Written by: Vivian Orr, SCC Communications and Publications Coordinator
#ABCraft looks at how digital technology is enhancing or impacting fine craft artists in Alberta. Social media, digital imaging and 3-D printing are becoming more common and an increasingly important career opportunity for fine craft artists. The exhibition features new and recent work by artists using digital technology in many ways including communications, marketing, research, image development, prototyping and production.
In April, I had the opportunity to drop into the ACC and see this diverse exhibition. As someone who is exploring digital technology in my own work, I found the comments and descriptions by the artists about their processes both interesting and timely. I approached the #ABCraft artists and asked them to answer a series of questions. We have featured their replies on the SCC Blog over the past few weeks. Read them all here. I hope you enjoy the #ABCraft artists thoughtful and insightful answers as much as I did.
Amy Skrocki / Tanner Wilson-Skrocki
Paragon of Design by Skrocki
Did you have a “fine craft crisis of conscience” moment when you initially contemplated integrating digital technology into your work?
Amy: I didn’t have a fine craft moment of conscience because everything could still be created the old fashioned way, by hand, if someone requested it be done that way and also paid the extra amount.
Have you found viewers and purchasers of your work puzzled, conflicted, oblivious or completely comfortable with the digital aspects of your work?
Amy: Sometimes, they are conflicted until I explain to them that the items with laser cut components are done so to keep the cost of the item down and because we actually produce (laser cut) those components in our shop. But most people are quite comfortable with the technique because we mix traditional and modern together and because they enjoy the final results. Sometimes the customer tends to think the work is easier but we are using the laser to “help” score the leather to make it a little easier to hand cut (in some cases). But what people don’t often understand is that in order to even laser it we must first; hand draw it, then create a digital file for it (which can take upwards of a week depending on complexity of the pattern), then we need to test it to make sure it doesn’t ruin the material, and sand the edges of the leather all before doing all of our regular finishing on the piece.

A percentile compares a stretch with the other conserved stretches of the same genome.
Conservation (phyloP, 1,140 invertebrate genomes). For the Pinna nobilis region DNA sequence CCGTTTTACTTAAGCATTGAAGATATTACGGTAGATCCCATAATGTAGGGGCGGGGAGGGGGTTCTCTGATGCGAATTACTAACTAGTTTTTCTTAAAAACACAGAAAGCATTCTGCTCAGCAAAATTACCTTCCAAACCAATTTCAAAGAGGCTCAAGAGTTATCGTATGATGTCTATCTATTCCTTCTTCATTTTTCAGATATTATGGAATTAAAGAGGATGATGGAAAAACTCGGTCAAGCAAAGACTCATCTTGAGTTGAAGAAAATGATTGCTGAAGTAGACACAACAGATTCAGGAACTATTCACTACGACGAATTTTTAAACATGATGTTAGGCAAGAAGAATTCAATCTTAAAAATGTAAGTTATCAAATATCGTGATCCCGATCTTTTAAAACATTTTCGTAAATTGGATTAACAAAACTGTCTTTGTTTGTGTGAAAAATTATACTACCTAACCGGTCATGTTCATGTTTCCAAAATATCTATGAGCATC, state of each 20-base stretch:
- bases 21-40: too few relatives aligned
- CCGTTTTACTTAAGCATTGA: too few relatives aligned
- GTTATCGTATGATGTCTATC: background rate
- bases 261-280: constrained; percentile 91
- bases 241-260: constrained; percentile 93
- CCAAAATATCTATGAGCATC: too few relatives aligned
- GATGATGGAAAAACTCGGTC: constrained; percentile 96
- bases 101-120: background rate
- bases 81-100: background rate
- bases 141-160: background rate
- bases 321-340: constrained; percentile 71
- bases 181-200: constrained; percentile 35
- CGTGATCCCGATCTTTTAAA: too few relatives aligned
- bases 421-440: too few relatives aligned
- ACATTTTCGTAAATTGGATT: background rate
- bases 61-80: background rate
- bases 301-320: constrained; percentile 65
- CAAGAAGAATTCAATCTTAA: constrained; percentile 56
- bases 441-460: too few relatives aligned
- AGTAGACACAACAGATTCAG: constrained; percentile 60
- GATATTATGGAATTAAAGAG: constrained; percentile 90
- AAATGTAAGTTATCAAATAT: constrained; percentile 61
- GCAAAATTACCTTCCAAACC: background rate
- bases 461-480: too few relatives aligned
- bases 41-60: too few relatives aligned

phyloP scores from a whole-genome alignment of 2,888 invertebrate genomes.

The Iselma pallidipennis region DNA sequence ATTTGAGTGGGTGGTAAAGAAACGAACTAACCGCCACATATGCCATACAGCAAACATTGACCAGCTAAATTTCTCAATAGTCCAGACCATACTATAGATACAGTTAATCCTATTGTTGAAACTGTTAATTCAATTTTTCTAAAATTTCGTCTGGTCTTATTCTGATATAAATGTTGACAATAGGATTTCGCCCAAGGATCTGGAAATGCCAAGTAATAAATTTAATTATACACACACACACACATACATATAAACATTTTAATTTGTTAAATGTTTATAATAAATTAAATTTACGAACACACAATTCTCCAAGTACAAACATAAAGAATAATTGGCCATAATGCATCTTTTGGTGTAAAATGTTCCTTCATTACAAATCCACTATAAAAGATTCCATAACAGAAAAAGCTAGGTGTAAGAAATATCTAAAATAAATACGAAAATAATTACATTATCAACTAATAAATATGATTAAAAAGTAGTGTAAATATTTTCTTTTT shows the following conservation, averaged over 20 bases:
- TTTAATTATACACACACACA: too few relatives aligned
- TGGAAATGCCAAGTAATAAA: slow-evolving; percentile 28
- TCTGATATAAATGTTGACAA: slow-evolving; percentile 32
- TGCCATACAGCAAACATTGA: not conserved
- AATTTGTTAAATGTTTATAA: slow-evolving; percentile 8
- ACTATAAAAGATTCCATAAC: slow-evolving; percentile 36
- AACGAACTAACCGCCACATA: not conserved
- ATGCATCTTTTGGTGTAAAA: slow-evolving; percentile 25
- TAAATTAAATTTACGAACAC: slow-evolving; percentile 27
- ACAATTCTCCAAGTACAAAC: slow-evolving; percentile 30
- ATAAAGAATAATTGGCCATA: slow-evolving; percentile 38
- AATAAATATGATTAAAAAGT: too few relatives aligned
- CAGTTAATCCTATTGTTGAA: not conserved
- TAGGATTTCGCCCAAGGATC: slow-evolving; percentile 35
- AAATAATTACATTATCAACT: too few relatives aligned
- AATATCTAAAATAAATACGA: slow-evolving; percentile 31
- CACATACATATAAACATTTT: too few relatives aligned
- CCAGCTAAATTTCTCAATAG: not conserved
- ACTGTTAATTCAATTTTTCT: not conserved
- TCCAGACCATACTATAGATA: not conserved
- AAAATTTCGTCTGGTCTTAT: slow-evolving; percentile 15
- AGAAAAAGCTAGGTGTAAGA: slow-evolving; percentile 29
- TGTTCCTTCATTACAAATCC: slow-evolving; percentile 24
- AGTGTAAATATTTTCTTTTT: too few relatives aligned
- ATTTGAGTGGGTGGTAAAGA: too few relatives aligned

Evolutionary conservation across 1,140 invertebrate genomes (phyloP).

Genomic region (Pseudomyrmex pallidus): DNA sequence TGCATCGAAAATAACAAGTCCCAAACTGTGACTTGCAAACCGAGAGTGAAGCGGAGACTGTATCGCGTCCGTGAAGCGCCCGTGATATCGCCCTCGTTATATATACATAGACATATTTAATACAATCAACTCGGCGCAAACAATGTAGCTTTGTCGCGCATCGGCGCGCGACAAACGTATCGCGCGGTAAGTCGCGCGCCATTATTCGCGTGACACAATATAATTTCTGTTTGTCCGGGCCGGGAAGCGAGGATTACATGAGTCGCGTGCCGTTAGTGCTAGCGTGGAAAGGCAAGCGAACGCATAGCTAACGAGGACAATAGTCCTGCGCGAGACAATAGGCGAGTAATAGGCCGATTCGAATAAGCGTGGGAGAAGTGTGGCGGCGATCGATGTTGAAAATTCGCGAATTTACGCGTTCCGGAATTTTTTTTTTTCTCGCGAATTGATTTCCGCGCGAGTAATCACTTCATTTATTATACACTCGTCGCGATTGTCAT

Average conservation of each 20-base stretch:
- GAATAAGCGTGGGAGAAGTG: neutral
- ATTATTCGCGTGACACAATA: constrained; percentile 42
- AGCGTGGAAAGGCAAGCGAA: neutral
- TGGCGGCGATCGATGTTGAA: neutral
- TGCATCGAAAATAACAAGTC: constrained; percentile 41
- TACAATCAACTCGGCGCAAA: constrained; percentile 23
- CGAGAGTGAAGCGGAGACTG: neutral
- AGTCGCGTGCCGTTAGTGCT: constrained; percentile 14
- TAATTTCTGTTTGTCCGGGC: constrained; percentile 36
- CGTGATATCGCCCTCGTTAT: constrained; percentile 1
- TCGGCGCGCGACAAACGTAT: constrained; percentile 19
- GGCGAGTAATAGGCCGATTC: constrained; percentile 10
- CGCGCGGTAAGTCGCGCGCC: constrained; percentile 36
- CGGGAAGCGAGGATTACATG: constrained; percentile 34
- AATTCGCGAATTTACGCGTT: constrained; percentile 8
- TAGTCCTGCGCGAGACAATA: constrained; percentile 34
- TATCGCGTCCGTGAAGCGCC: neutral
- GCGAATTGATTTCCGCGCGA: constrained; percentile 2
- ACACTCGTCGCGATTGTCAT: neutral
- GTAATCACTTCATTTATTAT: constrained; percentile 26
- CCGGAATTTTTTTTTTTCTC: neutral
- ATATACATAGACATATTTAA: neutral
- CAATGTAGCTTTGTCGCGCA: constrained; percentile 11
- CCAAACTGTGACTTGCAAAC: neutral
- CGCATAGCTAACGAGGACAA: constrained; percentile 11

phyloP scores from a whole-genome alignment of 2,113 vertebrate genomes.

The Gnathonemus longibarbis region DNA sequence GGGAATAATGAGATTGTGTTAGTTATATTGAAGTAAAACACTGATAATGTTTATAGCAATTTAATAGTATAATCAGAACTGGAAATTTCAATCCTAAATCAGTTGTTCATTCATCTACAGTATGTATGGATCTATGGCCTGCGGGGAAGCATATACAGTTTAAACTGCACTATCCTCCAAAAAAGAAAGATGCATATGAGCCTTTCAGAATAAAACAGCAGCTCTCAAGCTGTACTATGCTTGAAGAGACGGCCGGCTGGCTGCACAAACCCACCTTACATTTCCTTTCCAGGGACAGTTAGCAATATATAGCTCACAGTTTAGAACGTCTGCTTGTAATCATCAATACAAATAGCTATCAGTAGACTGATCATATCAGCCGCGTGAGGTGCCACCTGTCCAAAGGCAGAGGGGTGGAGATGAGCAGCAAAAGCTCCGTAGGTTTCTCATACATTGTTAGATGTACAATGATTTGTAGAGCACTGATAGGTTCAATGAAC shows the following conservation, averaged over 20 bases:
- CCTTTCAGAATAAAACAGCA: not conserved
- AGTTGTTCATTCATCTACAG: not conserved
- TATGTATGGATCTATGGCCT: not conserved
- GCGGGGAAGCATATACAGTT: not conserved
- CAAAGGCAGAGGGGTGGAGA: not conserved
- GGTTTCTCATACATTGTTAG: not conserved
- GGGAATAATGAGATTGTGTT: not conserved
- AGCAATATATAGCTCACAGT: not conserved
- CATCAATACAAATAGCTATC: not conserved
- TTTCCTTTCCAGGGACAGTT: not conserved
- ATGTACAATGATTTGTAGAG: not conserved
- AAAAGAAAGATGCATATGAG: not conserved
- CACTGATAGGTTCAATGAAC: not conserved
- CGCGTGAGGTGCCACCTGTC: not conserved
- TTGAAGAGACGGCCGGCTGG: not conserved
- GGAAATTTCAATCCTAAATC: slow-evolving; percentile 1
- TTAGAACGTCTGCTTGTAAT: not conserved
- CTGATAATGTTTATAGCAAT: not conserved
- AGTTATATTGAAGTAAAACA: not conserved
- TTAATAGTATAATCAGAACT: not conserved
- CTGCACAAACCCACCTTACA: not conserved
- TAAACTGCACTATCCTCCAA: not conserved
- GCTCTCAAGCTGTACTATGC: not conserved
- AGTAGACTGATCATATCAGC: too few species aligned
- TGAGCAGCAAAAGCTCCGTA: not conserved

How does digital technology enhance your artistic or business practices?
Amy: It allows us to keep costs down for the customer. We give them the option of having everything hand done (including intricate leather or wood hand cut accents) and we have never had anyone want to pay for that service instead of the laser cut option.
How difficult was it to incorporate digital technology into your work flow?
Amy: Very difficult, it took years to add the technology in through trial and error. Because we are mainly self-taught and there is not a lot of people who do this so we had no one to turn to when we had questions.
Where did you acquire the skills, software and hardware?
Amy: We have an Epilog (low watt) laser, we use Corel draw and Adobe Illustrator. We are generally self-taught on both programs.
What technological tool would you love to get your hands on in the future?
Amy: I would love to get my hands on a 3-D printer and rendering software, also my ultimate dream tool would be a laser that cuts through metal so we could do less metal work by hand and perhaps some even larger scale metal works as well.
Is there anything else you would like to share about your experience with fine craft and digital technology?
Amy: It’s a steep learning curve but it still is a rewarding path to follow if you have the patience to do so!